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Roberta12

Age of dry materials

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Roberta:

colemanite is also known as calcium borate. Typical analysis can run as high as 48% boron and up to 22% calcium. One of those products that varies pending mine location: most abundant in Turkey. Can use it at any cone, but the higher the temp; the less you need. I use to make a boro-silicate (sort of) type glaze for tile. Also use a pinch of it in crystalline glaze. Hard to come by in the USA. 

T

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2 hours ago, glazenerd said:

Roberta:

colemanite is also known as calcium borate. Typical analysis can run as high as 48% boron and up to 22% calcium. One of those products that varies pending mine location: most abundant in Turkey. Can use it at any cone, but the higher the temp; the less you need. I use to make a boro-silicate (sort of) type glaze for tile. Also use a pinch of it in crystalline glaze. Hard to come by in the USA. 

T

Thanks! I have no recipes that use colemanite.   I will have to think what to do with it.  Do you know what the shelf material is (in the picture) ??  Is it a shelf made for gas fire??  

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Roberta, Colemanite was available in the 70's and got replaced by Gerstley Borate. The analyses of the two aren't identical, but Gerstley is subbed in for Colemanite with some adjustments, kind of like min spar/Kona.

Added

And those are some very nice carbide shelves. They're the fancy lightweight ones. 

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8 minutes ago, Callie Beller Diesel said:

Roberta, Colemanite was available in the 70's and got replaced by Gerstley Borate. The analyses of the two aren't identical, but Gerstley is subbed in for Colemanite with some adjustments, kind of like min spar/Kona.

Added

And those are some very nice carbide shelves. They're the fancy lightweight ones. 

And speaking of Kona, there is a small bag of Kona as well.   Not sure what to do with that either.     Thanks for the info on the shelves.  There were two small chunks that did not have kiln wash on them., everything else is washed but in good shape.  They are going to a friend who gas fires.  

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+1 for what Callie said about Kona F4 and Minspar being very similar. Titch more silica in the Minspar, I sub Minspar in recipes in exactly the same amount as the Kona F4 is called for. Re Colemanite vs Gerstley Borate, I think a lot depends on the analysis for the two, both had variable chemistries.  In theory Colemanite has far more boron than Gerstley but in practice I know of many older potters who used them interchangeably. I also remember reading about the source for the Colemanite causing issues, some would spit onto kiln shelves more than others. I believe this was likely due to gypsum contamination. Maybe there is a reason he still had a bag of it from the 70's ;)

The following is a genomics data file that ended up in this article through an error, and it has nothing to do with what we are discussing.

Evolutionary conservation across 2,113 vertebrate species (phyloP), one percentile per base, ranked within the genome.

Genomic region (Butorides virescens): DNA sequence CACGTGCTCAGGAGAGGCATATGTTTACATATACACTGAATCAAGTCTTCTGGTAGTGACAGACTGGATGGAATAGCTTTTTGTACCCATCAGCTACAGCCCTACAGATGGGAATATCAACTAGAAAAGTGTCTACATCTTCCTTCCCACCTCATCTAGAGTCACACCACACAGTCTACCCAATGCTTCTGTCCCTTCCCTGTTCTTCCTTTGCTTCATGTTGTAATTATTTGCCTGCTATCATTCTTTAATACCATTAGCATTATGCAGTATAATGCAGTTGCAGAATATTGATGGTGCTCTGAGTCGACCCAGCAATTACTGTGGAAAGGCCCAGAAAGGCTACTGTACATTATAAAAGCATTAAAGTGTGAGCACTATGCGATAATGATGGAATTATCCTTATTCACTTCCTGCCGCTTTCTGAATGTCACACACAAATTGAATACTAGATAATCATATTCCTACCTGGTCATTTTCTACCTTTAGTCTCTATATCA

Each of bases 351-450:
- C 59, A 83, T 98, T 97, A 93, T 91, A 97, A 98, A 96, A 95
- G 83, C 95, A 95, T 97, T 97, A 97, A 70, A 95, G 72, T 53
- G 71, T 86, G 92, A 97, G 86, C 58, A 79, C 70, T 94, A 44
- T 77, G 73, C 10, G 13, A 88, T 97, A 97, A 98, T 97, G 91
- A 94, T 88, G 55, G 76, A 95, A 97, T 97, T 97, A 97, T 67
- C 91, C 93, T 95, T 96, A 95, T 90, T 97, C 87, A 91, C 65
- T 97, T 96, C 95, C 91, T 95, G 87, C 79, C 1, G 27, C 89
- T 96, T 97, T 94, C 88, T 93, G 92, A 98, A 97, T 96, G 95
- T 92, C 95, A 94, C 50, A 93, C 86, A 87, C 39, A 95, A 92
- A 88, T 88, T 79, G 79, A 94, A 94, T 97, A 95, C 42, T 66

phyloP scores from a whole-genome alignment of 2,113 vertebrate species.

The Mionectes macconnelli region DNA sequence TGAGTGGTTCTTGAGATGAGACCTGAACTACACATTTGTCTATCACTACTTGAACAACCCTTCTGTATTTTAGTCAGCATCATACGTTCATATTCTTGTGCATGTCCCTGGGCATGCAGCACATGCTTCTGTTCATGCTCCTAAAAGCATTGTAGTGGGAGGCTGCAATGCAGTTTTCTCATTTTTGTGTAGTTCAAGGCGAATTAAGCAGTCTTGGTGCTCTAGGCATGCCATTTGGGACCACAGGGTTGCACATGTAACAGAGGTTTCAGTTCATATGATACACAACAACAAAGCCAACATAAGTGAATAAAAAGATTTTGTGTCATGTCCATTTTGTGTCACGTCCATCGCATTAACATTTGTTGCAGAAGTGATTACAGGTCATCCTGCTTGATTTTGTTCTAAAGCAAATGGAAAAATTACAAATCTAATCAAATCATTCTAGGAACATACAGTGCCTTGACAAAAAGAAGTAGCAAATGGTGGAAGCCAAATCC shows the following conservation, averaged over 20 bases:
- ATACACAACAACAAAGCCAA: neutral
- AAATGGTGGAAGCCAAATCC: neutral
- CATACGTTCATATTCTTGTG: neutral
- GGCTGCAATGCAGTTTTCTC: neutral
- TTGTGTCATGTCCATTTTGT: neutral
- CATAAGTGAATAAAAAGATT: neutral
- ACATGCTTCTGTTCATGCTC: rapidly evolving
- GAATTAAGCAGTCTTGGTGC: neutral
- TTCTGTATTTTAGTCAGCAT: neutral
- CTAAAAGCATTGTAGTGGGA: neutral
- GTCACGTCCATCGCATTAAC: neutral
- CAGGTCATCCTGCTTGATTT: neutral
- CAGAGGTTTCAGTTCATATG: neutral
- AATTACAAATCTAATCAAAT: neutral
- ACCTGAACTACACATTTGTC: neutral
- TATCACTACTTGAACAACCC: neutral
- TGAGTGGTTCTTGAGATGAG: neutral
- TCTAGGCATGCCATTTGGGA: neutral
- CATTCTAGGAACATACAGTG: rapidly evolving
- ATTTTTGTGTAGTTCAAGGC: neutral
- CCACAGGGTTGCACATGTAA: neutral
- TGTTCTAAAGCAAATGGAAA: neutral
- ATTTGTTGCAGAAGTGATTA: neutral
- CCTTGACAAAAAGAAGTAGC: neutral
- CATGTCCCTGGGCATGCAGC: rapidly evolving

It looks like the black shelves are the conventional silicon carbide shelves not the Advancer ones.

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On 9/6/2018 at 4:49 PM, Fred Sweet said:

Roberta-

Try rubbing alcohol to remove the marker. Works well for most permanent markers, and is substantially less expensive than hairspray. You also won’t have to worry about overspray.

Fred

acetone works best ..or nail polish remover <-same thing.

.

 

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I had a friend receive a large quantity of chemicals from a family of a deceased potter. It was going to cost the family about $10,000 to throw away the chemicals which would have to be tested for toxic disposal. You might explain that to the family when you make your offer. That is a lot of good chemicals some of which are extinct.

I'd like to suggest to old potters out there to consider leaving your studio chemicals to someone so the family doesn't have to deal with disposal costs. There are lucky to find Roberta.

 

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2 hours ago, Marcia Selsor said:

I had a friend receive a large quantity of chemicals from a family of a deceased potter. It was going to cost the family about $10,000 to throw away the chemicals which would have to be tested for toxic disposal. You might explain that to the family when you make your offer. That is a lot of good chemicals some of which are extinct.

I'd like to suggest to old potters out there to consider leaving your studio chemicals to someone so the family doesn't have to deal with disposal costs. There are lucky to find Roberta.

 

Thanks Marcia.  I was trying to decide yesterday which things to combine, and which to keep separate.  I combined his cobalt carb with mine, silica, epk, A couple of other things.  I did not combine the rutile.  It is a little bit darker than what I have, but it still looks like it should.  I thought I would test some of those things first. 

As I am going through all of his carefully labeled bags and pails I just felt like I could not let these things go to waste.  You are right about it costing so much to properly dispose of chemicals.  So, 50 pounds of custer feldspar is going to Steamboat to a hard working potter.  The colemanite is going to a forum member.  The talc is going to a forum member, the shelves are going to Palisade Colorado, the dolomite and bentonite are going to New Mexico.  And on and on.  It's a way to create a legacy for  Steve Grandbouche.  And pass along a tradition.  

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